In common with the Wilkinsons and
many other of the early industrialists, Kirk was a Dissenter: his children were all baptised at the Presbyterian Church in Wrexham and many members of the family are buried in the Rhosddu Road graveyard. Like their father, some of Kirk’s children strategically married into other industry-owning families (John Burton of Minera, for example, married Richard Kirk’s daughter Elizabeth). His sons changed the spelling of their surname to Kyrke, perhaps emulating a spelling occasionally used by their ancestors. The oldest of the three sons who appear in the area’s records, James Kyrke, settled at Glascoed Hall, from where he ran a business based around the area’s lime-kilns, and operated the small colliery at Pen-y-coed. Listed, for a period, as in receipt of the Brymbo tithes, he was also appointed the Receiver of John Wilkinson’s estate after the legal cases between Wilkinson’s natural children and his nephew had exhausted it, and eventually purchased the Cefn, Waen, and Gorse farms, as well as the three farms in Glascoed. Another son, George, was based at Brynmally, and was to take over the colliery.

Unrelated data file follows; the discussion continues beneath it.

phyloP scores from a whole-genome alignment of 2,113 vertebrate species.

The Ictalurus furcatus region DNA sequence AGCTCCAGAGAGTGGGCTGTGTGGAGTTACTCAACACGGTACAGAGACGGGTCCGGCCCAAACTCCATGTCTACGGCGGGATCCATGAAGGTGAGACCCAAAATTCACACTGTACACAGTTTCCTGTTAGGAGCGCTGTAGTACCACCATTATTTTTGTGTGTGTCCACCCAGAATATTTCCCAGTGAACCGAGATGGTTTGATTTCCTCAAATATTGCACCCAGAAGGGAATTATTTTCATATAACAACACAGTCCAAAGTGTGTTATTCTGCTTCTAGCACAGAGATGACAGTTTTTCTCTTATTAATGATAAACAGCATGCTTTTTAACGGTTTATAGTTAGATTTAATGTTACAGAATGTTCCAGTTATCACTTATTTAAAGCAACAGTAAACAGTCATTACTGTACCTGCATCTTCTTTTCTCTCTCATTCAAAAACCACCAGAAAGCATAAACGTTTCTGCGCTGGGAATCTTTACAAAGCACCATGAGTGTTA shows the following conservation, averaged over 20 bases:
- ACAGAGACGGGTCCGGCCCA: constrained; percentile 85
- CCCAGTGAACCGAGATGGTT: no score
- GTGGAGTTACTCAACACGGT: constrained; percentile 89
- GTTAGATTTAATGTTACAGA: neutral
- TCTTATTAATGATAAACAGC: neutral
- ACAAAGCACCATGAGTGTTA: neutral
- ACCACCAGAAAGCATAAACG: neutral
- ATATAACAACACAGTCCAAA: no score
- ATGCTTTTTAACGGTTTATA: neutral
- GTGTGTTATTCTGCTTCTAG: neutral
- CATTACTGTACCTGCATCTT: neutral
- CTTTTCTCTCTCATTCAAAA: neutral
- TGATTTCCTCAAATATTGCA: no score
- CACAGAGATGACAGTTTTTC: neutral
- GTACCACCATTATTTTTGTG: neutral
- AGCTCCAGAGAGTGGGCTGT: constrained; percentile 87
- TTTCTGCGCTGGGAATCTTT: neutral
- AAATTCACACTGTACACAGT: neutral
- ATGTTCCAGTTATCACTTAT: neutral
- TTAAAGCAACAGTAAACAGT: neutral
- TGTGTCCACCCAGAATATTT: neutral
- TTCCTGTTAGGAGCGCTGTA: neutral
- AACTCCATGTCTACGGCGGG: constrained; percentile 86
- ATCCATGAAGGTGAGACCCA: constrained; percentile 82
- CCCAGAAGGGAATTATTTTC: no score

However, as it turned out Richard Kirk – who died at the age of 92, in 1839, shortly after leaving Nonconformism for the C of E – was not to found an industrial dynasty, for his sons were beset with financial problems. Surprising as it may seem, the early 1840s were a time of industrial depression, which severely affected some ironfounding and coalmining communities. Perhaps as a result, George Kyrke mortgaged the Brynmally property in 1844, and a Fiat in Bankruptcy was issued against him of 5th March 1849. James Kyrke of Glascoed (described as a “Lime burner, Dealer and Chapman”) had a similar fiat issued in January 1849. The brothers sold Brynmally and its colliery, which were purchased by a young mining entrepreneur called Thomas Clayton. Despite this, the family of the youngest brother, Richard, ensured that the Kyrkes remained influential in the area for many more years. His son, R V Kyrke, and his grandson, R H V Kyrke, continued to live locally, the family having purchased Nant-y-Ffrith Hall in 1865. Both men took an interest in the history of their area, and the latter at least seems to have been a regular and enthusiastic correspondent with Alfred Palmer, passing on several observations and suggestions on family history and local antiquities. By contrast, the last of the Burtons – the “old Squire” as Palmer called him – refused to even cooperate with the historian. Such secrecy now seems very strange.